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February 11, 2015, 01:28:01 PM
 #27

Many of the miners already know most of this stuff, but it's still a worthwhile read.
Not only does this develop a model for the intrinsic value of bitcoins based on cost of production
Stopped reading there and realised it's worthless, thanks for saving my time.
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February 11, 2015, 02:04:59 PM
 #28


The most salient points;

1.) Bitcoin mining is paid completely through inflation. Nearly any fee above zero is acceptable to miners. There is no "price" for mining.
2.) "Prices" are a function of supply and demand. Labor, work, and difficulty have exactly nothing to do with the price of a product except insomuch as it inhibits supply.
3.) There is no such thing as “intrinsic value”. There are only intrinsic properties that are subjectively valued by people.


If mining cost nothing, then the cheapest way to get coin will always be mining, no one will buy, the cost of zero will bring the coin value down to zero. In fact, if the demand rises and there is not enough daily generated coins to satisfy that demand, the mining cost will always rise due to competition. Mining cost is a good indicator for demand, since mining usually is the lowest possible cost to get coins

Value comes also from the fact that it is difficult to do something. Many people spend millions to just win the price of a tournament, psychological motivation is a great part of the value foundation, and for bitcoin many enthusiasts mining at a loss just for fun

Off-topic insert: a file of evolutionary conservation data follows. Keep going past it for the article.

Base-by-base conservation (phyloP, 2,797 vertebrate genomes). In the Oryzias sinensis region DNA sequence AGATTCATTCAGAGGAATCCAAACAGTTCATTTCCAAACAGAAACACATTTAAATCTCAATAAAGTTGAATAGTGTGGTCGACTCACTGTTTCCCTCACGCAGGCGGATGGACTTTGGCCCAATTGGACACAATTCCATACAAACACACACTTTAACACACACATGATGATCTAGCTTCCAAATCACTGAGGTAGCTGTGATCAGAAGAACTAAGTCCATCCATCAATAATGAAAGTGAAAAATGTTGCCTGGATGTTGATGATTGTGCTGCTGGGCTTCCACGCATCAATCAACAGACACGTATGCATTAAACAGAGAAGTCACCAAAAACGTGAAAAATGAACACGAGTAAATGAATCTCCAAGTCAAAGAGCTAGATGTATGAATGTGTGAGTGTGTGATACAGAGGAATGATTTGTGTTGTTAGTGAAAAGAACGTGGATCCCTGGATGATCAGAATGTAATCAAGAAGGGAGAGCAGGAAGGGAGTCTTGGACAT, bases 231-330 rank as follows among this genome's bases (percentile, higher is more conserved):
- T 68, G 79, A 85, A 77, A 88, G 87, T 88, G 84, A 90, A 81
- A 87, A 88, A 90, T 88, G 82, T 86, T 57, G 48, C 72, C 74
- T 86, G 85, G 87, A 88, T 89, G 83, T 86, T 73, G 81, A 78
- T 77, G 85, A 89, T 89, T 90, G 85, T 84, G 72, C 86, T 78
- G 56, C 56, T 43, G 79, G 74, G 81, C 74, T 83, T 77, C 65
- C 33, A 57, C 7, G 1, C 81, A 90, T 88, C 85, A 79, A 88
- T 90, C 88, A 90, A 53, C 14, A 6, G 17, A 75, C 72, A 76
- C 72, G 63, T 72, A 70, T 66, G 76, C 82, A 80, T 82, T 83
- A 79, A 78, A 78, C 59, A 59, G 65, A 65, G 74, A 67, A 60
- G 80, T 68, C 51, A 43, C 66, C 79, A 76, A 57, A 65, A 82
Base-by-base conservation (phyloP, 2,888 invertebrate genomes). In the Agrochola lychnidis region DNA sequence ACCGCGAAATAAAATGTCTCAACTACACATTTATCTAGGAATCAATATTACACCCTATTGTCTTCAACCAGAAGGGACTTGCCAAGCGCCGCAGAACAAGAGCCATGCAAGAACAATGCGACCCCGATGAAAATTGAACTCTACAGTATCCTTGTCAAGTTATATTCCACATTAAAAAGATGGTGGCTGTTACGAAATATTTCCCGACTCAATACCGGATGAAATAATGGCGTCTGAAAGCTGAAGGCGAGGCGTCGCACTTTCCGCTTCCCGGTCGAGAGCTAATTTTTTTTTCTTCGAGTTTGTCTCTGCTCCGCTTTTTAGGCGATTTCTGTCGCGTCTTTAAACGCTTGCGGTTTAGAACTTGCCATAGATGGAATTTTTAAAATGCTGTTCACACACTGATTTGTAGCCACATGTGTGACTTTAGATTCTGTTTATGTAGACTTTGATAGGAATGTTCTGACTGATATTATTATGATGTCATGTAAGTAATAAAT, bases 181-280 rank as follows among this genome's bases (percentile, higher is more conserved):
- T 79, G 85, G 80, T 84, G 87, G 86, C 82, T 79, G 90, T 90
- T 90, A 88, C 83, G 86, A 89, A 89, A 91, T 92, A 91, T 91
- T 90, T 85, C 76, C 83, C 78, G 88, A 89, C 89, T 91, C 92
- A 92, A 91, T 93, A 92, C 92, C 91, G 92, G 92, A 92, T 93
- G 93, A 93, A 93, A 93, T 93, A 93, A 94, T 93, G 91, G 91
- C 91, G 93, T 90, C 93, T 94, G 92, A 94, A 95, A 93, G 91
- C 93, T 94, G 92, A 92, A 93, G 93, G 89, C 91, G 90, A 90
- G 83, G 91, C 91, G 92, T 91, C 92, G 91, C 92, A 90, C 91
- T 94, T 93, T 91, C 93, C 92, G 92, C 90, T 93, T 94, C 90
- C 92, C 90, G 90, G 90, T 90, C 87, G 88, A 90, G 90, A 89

In fact there are lots of feed back loops in the valuation of bitcoin, it is even driven by religious behavior, can't use a single profit based model to analyze it. What is the profit to be your own bank? What is the price for realize a dream of freedom?


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February 11, 2015, 08:54:27 PM
 #29

I appreciate your feedback and criticisms. I really do ! That is the whole point of inquiry and understanding.

I have made edits to address many of the concerns raised including referring to the cost of production as an intrinsic value, which is a shaky assertion at the least.
Instead, I wish to draw attention to the break-even models put forward as well as the fact the cost of production based on energy efficiency is what will largely determine the objective decision to mine or not mine. I still assert that as efficiency increases it will provide downward pressure on price, but acknowledges this is only a tendency and there are a number of other subjective and technical issues at work including the propensity to hoard mined coins instead of selling each one immediately in the market and the linear rate of block production, once every 10 minutes.